As an emergency room nurse, Cathy McJannet has learned to make life-saving decisions in an instant. But with a career that relies on skills, judgment and compassion, she understands that emergency department nursing is not for everyone.
“It is a highly specialized type of nursing in which only a select number of nurses are suited to work in that type of environment,” McJannet said.
McJannet, who works at Sharp Coronado Hospital, got her start in nursing as a teenage volunteer at the Moncton Hospital in New Brunswick, Canada, where she realized her love for helping others.
“I became a nurse because I wanted to care for people and help them through challenging times as it relates to their health status,” said McJannet.
She then discovered a passion for teaching as a nursing officer in the military where she had the ability to work with people and help them understand different concepts and achieve their goals.
“Nothing makes me happier than to teach someone and watch that ‘light bulb’ go off as they really start to comprehend that difficult concept,” she said.
Following her passion for education, McJannet partnered with UC San Diego Extension to develop the Emergency Department Nursing Certificate program, which offers focused education in emergency nursing skills and knowledge to licensed nurses.
“Being a nurse is about being committed to lifelong learning as healthcare is a dynamic state that is ever changing,” she said. “You don’t go to school, become a nurse and that’s it. You go to nursing school, become a nurse and continue your education for the rest of your working life.”
Making a difference in patients’ lives and the challenge of continuously learning in the emergency department is what pushes McJannet to continue her work. It’s not just a full-time job; it’s a calling – one that requires commitment and nerve. Here are some of the attributes McJannet says are necessary to be successful as an emergency department nurse:
Learn to be uncomfortable and overcome it. Emergency department nurses need to learn how to deal with all sorts of patient situations. “You need to have the patience to handle those who verbally and physically abuse medical staff and be able to create calm out of chaos,” she said.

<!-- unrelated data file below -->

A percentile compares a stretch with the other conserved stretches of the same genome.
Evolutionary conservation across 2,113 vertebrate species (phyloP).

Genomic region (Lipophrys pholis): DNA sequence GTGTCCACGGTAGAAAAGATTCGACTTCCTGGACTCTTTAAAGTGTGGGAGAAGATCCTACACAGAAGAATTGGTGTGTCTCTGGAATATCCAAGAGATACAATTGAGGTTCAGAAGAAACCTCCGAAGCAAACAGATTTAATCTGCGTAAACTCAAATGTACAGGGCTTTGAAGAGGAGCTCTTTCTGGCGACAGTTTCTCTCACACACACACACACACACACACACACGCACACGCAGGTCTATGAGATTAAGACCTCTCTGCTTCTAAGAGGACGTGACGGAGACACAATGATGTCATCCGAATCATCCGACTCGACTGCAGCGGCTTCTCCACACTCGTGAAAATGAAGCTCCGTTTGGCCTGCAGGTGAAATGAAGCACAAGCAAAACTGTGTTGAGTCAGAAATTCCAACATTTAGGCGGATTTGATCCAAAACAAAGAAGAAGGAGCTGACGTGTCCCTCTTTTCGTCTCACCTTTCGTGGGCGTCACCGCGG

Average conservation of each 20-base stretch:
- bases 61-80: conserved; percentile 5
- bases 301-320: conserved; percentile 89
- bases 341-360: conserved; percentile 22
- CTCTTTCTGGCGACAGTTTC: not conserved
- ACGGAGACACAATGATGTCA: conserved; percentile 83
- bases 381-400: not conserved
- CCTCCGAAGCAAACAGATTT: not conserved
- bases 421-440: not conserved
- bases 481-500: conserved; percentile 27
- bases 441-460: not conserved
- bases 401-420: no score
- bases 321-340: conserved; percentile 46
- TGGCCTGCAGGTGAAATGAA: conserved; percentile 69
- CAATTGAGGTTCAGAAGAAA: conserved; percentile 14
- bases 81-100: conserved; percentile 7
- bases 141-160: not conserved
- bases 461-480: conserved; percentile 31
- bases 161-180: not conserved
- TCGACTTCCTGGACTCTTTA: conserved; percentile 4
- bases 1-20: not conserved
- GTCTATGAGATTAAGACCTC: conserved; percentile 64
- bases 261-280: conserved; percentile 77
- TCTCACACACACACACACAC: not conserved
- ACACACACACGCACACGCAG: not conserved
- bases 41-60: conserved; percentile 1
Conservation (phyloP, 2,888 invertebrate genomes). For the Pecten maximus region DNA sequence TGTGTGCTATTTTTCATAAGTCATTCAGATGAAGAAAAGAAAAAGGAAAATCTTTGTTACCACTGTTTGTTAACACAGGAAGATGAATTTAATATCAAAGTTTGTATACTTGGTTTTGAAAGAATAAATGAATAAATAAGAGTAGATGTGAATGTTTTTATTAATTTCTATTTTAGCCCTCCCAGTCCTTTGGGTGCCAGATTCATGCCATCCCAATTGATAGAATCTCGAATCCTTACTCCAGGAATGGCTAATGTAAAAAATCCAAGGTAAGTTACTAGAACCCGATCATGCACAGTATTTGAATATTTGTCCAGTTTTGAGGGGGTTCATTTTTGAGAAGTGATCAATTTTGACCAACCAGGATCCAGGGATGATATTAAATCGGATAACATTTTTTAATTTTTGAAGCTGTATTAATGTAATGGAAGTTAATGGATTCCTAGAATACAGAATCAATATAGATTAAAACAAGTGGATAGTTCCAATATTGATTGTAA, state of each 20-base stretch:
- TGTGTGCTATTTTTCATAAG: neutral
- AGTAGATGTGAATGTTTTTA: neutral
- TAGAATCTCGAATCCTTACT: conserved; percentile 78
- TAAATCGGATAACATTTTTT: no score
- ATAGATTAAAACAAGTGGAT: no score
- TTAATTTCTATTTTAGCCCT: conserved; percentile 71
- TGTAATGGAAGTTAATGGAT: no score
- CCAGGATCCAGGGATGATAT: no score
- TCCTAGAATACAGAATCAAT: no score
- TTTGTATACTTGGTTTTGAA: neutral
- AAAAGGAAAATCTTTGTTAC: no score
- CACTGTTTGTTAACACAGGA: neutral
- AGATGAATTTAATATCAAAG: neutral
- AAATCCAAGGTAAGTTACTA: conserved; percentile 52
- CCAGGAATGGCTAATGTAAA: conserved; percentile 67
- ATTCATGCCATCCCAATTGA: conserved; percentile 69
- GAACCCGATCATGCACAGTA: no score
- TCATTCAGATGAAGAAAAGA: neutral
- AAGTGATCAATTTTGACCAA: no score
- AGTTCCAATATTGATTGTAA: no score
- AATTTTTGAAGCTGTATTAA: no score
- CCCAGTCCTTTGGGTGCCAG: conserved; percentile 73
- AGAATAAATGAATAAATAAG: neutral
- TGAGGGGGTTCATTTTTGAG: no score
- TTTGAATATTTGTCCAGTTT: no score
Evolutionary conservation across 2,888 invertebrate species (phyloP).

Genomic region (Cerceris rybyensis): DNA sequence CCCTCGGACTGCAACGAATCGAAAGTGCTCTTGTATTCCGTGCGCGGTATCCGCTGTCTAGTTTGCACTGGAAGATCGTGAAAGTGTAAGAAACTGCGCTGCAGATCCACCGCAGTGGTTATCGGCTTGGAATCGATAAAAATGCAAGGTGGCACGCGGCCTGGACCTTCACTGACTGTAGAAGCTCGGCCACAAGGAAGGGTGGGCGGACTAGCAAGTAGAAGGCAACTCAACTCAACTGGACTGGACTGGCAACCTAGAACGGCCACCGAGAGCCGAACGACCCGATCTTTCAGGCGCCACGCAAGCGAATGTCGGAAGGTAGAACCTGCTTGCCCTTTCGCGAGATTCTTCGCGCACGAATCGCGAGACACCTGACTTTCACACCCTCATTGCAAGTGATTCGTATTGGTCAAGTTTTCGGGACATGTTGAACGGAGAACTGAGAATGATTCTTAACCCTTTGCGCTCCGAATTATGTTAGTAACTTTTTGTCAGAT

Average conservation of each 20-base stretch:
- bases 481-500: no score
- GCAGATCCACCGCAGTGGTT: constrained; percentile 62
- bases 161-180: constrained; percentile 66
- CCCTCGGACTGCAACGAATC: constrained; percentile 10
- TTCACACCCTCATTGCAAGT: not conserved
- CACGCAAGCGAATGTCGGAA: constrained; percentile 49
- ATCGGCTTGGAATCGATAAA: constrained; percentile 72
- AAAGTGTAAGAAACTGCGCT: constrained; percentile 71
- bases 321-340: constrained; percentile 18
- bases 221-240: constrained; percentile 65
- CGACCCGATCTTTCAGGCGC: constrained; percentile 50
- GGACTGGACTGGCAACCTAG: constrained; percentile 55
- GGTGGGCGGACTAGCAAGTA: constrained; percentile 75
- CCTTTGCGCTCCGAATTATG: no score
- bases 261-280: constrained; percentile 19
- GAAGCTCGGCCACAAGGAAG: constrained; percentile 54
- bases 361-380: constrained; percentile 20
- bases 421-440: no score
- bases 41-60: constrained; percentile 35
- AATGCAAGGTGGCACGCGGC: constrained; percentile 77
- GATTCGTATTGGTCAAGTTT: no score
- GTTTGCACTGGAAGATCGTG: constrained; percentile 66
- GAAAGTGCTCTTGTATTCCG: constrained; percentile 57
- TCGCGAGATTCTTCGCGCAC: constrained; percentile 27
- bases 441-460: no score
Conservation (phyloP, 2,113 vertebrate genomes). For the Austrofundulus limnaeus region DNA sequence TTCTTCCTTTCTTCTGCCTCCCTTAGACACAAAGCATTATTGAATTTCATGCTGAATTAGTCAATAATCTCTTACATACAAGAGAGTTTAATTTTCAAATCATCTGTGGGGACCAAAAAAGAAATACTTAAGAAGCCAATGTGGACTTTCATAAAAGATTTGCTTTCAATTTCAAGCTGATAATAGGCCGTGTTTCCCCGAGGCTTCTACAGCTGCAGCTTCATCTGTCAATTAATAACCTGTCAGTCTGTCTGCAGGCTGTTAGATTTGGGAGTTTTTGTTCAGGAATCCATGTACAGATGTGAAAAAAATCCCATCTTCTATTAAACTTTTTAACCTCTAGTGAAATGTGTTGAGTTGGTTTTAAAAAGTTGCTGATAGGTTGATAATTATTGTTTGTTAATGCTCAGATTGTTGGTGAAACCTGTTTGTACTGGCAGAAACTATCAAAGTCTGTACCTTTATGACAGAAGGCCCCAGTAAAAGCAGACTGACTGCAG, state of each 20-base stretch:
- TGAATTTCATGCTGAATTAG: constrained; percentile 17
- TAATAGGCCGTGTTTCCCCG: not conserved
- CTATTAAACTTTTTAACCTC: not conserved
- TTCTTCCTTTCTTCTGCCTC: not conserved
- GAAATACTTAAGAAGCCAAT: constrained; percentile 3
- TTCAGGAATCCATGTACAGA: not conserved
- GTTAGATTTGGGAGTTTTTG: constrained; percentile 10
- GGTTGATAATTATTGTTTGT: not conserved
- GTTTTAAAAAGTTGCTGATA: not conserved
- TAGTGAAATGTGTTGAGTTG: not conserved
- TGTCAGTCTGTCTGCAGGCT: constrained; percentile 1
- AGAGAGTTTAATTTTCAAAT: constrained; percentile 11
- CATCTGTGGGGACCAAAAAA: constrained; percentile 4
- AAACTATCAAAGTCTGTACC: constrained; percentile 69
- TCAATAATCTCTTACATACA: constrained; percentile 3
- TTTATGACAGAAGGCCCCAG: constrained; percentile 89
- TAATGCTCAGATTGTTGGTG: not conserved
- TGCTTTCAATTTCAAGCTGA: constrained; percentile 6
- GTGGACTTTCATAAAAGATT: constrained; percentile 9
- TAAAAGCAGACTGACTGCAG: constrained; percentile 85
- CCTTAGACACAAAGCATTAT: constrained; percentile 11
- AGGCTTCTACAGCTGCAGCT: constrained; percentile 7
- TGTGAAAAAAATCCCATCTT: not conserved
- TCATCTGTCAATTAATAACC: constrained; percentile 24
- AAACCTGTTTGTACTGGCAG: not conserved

Be able to prioritize. The ideal emergency department nurse has highly developed clinical judgment skills and is able to make decisions quickly. “To the outsider, the emergency department may appear to be chaotic and confusing,” McJannet said. “But emergency department nurses thrive on the challenge of providing care and compassion to their patients and families while performing life-saving interventions.”
Stay healthy. It’s not enough to be mentally sharp but you also have to be physically fit as well. “To work in an emergency department, you have to be able to sustain 12 hours of a fast-paced, high stress environment,” she said.
Expect the unexpected and be flexible. Emergency department nurses need to be able to go from a calm, quiet environment to maximum speed in a nano-second. “You could be working with a two-month-old baby that is critically ill and your next patient will be a trauma from a car accident or family crisis,” she said. “Just when you think you have seen it all, there is a new adventure just around the corner.”
Have a sense of humor. Apparently even for emergency room nurses laughter is the best medicine. “That is just one method used to combat the constant stress that comes with working in that high acuity medical environment,” McJannet said.
“Nurses are taught from the beginning of their career to understand that a commitment to lifelong learning is a part of belonging to the profession,” she said. “My favorite saying is that you can be a nurse who works in the ED or you can be an ED nurse. I choose to be an ED nurse.”
Interested in becoming an emergency department nurse? Learn more about UC San Diego Extension’s Emergency Department Nursing certificate.